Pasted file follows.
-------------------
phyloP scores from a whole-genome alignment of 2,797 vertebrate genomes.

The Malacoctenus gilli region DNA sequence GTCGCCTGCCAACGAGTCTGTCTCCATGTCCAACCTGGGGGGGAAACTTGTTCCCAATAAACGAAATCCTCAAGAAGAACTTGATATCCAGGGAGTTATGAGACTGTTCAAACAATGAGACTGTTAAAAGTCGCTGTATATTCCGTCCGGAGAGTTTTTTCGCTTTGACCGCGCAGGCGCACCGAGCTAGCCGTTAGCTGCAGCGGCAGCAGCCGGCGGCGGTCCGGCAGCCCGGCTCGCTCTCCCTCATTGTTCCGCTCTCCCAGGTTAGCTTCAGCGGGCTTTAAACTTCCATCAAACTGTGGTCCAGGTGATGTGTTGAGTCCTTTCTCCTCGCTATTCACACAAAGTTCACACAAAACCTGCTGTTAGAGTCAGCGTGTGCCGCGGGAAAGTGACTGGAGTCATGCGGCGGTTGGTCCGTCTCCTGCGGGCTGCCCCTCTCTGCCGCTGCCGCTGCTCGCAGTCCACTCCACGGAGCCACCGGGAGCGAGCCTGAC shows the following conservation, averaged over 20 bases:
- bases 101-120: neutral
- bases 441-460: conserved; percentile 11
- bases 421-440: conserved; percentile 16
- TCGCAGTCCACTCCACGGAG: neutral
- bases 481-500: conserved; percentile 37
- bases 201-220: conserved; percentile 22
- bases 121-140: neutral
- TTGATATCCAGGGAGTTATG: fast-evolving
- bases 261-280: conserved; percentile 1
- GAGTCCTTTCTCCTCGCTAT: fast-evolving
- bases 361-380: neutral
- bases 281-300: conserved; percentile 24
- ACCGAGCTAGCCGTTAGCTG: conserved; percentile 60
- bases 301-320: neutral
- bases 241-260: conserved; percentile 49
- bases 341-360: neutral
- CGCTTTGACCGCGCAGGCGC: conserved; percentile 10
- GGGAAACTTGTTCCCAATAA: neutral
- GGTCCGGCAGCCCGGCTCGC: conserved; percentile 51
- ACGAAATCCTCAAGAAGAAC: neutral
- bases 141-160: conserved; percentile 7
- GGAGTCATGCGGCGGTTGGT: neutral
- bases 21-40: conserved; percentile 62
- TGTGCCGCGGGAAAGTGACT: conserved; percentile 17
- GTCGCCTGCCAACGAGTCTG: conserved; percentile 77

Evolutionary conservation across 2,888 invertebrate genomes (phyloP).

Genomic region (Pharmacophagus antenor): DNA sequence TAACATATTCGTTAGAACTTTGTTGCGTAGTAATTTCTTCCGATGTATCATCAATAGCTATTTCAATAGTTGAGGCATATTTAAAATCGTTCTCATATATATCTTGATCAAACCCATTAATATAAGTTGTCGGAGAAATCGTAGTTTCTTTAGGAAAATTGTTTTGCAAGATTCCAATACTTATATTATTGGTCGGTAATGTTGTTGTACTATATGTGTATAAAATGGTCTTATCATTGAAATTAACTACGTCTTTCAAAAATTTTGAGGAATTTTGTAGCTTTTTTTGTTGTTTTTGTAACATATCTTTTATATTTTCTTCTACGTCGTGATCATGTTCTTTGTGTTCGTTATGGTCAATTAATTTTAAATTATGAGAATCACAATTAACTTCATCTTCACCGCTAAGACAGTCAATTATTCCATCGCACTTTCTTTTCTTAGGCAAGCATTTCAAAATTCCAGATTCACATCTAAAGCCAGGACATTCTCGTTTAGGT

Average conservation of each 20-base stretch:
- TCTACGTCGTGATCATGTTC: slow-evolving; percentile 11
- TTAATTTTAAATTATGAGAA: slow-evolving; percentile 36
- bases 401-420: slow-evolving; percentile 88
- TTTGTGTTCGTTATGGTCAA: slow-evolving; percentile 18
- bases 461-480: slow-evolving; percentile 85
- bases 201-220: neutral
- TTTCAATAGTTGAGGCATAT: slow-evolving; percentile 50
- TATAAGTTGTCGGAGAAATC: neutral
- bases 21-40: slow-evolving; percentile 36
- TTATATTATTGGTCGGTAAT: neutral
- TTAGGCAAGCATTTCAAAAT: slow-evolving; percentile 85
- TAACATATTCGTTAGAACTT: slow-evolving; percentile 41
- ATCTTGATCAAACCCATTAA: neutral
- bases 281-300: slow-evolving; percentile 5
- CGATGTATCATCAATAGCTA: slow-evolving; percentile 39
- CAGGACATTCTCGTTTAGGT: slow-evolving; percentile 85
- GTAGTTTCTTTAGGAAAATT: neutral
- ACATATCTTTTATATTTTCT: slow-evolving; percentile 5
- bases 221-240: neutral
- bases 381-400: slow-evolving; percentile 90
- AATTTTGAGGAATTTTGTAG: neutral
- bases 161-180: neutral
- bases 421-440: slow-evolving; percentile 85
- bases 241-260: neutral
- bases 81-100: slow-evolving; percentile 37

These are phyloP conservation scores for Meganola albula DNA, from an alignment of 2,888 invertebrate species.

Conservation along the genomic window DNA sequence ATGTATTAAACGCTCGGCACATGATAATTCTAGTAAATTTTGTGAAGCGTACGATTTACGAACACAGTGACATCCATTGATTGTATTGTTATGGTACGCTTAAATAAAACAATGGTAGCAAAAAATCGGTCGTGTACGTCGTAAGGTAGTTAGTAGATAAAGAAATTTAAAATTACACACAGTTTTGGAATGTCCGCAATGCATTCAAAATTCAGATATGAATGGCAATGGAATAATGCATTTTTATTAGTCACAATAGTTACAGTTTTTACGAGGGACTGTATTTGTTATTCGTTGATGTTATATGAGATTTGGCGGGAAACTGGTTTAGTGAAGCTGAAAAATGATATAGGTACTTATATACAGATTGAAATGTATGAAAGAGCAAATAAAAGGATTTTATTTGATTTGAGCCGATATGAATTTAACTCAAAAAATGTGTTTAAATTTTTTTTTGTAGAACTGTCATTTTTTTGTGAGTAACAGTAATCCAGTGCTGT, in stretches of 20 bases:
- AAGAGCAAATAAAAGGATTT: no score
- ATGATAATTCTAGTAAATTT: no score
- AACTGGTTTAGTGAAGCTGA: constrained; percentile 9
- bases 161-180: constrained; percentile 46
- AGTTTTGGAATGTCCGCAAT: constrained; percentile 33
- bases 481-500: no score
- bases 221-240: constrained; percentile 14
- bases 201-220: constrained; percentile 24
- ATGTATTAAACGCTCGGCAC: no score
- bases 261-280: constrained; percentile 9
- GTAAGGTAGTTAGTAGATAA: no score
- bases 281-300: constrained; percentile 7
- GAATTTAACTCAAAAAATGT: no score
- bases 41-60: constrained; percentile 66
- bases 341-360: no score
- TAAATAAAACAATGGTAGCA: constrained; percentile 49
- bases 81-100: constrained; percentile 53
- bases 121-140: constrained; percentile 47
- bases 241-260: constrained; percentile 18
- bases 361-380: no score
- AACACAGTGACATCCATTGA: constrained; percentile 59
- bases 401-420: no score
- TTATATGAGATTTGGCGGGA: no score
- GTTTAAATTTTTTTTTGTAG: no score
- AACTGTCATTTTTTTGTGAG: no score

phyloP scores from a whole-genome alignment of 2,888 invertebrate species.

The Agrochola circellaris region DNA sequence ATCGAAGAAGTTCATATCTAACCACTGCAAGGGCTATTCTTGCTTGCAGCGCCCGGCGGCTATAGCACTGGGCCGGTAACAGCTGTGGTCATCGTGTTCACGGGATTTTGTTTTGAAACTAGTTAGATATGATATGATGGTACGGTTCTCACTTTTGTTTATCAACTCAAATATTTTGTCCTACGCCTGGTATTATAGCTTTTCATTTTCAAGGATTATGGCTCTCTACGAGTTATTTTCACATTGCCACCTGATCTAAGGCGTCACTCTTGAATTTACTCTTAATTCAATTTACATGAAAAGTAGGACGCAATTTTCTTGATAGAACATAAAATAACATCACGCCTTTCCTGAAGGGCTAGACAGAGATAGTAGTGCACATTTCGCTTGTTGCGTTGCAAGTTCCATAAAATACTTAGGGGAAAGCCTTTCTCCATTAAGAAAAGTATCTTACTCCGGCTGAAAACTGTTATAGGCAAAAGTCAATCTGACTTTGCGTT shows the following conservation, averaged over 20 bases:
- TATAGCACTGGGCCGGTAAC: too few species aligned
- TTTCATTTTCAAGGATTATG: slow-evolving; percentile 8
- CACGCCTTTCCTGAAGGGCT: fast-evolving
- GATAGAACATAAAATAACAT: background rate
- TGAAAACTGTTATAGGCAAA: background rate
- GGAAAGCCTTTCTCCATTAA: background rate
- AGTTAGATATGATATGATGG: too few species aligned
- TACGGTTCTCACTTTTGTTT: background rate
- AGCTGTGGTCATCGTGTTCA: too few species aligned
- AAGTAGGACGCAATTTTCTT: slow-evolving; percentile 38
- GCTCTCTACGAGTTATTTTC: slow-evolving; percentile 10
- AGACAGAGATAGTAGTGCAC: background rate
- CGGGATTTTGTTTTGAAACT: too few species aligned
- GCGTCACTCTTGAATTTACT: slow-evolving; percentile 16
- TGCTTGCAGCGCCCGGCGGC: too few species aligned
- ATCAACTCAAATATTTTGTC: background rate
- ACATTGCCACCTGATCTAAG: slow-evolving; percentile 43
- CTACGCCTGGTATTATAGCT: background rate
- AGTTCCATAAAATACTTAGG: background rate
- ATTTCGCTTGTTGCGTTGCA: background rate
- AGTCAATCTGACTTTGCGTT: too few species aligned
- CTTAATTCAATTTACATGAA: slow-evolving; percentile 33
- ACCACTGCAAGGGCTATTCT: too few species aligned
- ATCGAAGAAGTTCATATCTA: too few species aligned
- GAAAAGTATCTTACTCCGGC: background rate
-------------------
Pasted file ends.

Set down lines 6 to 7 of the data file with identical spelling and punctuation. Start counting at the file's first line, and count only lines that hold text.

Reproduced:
- TCGCAGTCCACTCCACGGAG: neutral
- bases 481-500: conserved; percentile 37